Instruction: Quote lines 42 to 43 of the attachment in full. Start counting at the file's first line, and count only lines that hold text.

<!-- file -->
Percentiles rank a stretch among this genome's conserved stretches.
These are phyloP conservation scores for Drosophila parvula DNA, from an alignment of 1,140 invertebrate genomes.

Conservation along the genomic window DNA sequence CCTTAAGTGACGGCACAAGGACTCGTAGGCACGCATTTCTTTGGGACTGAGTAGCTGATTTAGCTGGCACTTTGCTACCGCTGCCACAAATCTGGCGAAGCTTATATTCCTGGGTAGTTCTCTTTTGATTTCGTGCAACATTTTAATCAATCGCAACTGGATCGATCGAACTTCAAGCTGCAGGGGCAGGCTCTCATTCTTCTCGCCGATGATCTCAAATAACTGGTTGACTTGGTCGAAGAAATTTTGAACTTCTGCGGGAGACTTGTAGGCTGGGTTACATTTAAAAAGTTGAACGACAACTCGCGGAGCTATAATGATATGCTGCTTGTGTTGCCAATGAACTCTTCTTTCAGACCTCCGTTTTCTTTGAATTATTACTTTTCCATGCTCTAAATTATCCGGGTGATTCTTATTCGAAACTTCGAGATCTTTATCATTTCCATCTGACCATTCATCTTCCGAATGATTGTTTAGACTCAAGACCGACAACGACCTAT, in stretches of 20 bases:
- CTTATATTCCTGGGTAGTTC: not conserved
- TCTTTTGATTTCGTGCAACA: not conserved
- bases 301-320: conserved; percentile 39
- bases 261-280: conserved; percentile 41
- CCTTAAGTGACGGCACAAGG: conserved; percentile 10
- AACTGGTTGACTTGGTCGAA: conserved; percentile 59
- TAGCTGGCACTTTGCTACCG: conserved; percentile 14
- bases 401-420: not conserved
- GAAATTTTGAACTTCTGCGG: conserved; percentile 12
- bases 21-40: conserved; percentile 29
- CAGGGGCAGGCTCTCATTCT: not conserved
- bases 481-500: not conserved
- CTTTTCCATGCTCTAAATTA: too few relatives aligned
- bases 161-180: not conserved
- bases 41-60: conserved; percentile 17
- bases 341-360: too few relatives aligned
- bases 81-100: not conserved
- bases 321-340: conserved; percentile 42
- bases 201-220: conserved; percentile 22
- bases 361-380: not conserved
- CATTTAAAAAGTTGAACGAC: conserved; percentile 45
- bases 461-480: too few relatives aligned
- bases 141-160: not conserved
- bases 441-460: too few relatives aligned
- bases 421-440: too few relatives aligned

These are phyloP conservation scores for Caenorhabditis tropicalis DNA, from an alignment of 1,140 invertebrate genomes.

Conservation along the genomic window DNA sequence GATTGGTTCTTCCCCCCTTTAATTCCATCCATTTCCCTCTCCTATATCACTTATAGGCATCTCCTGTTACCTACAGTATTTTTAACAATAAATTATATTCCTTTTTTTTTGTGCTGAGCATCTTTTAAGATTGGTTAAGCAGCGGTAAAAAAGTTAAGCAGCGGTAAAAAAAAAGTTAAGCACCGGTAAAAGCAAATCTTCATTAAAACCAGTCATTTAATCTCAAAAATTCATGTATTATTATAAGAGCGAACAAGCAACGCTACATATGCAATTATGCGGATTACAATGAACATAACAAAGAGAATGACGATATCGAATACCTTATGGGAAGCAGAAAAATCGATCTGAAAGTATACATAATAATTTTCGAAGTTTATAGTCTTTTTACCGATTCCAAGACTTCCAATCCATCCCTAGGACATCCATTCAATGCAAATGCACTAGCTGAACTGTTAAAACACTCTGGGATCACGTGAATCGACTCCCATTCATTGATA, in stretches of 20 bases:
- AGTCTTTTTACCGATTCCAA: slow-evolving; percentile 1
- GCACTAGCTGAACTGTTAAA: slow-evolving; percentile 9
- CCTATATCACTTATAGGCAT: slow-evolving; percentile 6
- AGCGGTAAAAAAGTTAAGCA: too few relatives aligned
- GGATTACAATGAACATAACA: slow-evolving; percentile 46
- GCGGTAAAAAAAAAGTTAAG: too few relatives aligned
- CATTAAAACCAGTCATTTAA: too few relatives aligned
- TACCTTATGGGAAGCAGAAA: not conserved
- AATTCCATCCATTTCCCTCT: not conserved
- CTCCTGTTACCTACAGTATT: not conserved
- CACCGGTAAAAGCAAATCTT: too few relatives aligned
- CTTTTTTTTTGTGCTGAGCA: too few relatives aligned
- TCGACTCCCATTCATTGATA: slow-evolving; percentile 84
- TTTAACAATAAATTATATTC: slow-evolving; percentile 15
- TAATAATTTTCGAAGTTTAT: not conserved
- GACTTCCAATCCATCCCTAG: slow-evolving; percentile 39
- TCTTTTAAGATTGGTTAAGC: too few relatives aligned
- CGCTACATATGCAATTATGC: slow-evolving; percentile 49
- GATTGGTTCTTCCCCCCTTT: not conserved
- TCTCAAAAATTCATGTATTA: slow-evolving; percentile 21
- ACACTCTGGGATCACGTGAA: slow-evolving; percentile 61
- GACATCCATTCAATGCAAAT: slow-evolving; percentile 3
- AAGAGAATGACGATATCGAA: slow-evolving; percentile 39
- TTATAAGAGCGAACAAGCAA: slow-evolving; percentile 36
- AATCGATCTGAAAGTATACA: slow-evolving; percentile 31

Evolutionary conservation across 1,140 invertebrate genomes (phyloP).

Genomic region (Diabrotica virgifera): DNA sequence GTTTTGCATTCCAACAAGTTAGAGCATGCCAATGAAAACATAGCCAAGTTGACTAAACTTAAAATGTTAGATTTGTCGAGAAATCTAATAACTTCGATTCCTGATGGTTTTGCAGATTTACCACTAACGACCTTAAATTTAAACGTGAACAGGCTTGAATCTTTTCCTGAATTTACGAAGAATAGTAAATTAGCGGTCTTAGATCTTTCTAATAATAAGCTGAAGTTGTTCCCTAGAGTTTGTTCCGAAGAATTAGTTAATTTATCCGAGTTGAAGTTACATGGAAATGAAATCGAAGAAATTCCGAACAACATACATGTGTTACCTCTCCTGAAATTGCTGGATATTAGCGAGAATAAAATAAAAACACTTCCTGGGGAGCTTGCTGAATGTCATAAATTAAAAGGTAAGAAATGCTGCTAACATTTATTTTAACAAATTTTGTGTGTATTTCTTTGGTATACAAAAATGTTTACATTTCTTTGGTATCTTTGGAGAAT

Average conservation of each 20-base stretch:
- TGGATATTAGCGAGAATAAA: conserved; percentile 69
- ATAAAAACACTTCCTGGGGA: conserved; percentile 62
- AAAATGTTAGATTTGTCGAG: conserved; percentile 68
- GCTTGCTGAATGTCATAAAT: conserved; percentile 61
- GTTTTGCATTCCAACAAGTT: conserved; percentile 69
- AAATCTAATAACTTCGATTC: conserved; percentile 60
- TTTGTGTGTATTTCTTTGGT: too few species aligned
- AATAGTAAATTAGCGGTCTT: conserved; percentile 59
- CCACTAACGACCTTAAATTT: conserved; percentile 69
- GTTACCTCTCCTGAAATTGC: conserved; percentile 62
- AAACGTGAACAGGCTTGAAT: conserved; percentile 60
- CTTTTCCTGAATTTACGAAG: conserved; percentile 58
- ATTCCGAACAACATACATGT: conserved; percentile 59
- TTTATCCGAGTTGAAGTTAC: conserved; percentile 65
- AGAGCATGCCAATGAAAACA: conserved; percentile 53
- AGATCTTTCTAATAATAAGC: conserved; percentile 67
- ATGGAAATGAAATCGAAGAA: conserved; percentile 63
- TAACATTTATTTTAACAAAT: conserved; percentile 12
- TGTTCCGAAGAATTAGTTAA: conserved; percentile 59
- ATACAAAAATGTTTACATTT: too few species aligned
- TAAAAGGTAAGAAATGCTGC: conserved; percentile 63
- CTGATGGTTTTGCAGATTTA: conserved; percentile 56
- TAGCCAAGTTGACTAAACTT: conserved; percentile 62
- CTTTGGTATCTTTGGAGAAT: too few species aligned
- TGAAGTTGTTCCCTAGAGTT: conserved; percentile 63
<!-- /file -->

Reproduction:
- CTTTTTTTTTGTGCTGAGCA: too few relatives aligned
- TCGACTCCCATTCATTGATA: slow-evolving; percentile 84